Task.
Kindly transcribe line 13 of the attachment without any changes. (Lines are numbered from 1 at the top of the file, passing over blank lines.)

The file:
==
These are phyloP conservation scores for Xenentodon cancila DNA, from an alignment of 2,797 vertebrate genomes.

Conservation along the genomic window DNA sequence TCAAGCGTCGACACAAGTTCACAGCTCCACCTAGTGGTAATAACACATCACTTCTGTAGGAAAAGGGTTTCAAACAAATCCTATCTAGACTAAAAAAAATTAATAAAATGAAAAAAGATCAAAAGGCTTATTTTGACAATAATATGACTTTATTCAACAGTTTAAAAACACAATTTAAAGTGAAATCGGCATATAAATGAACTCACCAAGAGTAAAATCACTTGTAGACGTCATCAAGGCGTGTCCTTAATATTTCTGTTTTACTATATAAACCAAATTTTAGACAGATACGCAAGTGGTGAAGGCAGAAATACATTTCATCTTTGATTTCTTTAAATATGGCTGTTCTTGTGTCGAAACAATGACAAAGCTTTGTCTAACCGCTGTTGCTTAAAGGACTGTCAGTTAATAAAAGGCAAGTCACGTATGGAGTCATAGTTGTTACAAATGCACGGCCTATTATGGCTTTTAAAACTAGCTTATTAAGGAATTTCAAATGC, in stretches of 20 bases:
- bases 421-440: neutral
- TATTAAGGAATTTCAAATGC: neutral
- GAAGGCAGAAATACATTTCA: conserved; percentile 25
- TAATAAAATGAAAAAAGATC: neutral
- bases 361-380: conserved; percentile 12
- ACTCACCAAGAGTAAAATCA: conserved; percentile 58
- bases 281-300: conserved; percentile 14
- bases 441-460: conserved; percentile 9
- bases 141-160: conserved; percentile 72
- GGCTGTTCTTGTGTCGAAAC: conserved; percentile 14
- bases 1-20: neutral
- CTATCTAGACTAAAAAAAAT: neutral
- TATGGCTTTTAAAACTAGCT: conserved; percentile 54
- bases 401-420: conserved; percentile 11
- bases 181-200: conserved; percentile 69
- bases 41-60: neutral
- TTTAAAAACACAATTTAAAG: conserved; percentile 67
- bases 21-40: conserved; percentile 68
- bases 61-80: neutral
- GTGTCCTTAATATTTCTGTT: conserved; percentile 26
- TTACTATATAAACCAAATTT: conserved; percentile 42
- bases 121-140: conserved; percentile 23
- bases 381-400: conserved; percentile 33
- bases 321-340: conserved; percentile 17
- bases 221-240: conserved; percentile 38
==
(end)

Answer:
- bases 1-20: neutral